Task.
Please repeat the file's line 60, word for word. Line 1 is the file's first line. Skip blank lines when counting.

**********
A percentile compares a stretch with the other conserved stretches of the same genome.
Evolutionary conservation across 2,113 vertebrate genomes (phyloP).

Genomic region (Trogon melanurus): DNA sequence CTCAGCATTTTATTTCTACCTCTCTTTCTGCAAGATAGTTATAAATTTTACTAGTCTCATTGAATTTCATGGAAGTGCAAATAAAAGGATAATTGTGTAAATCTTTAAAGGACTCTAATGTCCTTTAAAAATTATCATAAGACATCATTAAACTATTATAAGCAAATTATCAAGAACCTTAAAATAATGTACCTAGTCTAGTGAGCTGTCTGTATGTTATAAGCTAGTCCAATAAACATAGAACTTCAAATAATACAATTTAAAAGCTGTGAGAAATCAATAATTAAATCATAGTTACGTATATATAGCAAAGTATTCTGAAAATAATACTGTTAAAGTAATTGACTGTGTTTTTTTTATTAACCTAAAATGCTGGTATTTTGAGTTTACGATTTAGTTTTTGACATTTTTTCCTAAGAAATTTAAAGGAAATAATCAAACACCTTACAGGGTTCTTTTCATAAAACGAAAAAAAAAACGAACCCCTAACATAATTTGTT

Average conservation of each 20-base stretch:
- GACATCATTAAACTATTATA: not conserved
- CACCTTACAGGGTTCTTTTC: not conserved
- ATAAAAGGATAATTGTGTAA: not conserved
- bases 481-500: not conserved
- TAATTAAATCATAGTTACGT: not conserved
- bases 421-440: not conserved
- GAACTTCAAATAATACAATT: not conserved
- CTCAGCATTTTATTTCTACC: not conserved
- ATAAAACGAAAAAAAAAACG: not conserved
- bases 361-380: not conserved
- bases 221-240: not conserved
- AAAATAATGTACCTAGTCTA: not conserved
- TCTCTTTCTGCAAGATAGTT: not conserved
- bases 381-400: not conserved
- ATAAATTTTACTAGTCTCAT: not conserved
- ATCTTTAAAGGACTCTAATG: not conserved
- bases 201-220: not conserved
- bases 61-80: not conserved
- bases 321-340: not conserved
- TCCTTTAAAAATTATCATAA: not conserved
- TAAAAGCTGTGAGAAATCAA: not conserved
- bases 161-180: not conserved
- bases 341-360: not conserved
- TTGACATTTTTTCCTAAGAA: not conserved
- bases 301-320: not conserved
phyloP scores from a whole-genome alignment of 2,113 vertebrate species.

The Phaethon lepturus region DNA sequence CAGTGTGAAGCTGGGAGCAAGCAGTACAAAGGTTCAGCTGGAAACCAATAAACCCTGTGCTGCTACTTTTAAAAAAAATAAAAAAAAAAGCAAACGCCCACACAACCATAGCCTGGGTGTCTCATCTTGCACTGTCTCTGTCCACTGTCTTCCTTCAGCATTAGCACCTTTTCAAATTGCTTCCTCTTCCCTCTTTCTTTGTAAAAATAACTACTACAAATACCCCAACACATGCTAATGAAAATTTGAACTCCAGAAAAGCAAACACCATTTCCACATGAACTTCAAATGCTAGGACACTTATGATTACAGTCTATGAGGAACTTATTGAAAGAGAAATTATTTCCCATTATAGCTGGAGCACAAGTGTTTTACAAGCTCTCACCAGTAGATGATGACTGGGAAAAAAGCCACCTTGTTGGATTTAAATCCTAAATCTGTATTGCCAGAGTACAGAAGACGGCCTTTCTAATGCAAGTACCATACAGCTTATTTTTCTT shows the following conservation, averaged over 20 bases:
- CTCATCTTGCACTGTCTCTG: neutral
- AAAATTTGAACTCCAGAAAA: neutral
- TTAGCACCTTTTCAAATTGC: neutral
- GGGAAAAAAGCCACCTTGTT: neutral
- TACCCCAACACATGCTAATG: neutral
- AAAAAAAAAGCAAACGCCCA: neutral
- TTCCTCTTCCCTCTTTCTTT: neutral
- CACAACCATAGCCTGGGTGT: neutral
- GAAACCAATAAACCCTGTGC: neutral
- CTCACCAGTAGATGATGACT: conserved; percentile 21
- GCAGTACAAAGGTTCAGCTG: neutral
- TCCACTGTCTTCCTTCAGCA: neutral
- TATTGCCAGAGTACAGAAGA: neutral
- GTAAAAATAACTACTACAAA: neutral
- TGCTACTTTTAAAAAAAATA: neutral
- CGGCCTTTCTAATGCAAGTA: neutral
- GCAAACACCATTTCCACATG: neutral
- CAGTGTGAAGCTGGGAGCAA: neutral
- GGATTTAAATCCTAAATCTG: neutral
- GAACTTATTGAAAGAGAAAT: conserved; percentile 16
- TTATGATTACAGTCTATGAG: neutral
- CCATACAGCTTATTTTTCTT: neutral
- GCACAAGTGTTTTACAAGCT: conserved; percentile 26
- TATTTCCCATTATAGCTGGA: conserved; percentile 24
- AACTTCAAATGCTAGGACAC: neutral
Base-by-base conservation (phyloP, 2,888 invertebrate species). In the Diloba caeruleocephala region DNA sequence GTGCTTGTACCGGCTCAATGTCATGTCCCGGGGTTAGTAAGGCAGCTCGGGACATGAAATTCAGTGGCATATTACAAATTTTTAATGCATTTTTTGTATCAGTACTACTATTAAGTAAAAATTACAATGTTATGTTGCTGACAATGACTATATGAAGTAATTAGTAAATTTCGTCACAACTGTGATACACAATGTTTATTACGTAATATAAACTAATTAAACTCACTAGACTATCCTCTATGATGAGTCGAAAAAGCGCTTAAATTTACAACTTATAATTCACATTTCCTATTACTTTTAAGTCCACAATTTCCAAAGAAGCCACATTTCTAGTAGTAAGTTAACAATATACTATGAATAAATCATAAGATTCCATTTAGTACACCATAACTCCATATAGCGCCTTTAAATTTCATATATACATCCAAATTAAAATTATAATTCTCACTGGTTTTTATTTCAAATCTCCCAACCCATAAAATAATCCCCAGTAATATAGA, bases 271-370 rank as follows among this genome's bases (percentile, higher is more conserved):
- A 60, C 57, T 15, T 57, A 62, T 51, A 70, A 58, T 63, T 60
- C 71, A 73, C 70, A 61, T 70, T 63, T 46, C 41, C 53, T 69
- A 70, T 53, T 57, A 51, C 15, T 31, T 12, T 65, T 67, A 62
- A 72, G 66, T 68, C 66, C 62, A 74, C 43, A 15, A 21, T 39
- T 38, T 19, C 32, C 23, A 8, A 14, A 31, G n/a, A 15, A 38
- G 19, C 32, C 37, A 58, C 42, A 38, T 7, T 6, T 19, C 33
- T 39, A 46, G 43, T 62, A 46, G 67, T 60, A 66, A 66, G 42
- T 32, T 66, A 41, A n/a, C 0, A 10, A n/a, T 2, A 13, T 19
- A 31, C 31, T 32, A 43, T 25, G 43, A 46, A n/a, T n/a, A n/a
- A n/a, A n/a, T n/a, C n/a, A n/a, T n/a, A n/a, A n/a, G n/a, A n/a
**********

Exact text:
- A 70, T 53, T 57, A 51, C 15, T 31, T 12, T 65, T 67, A 62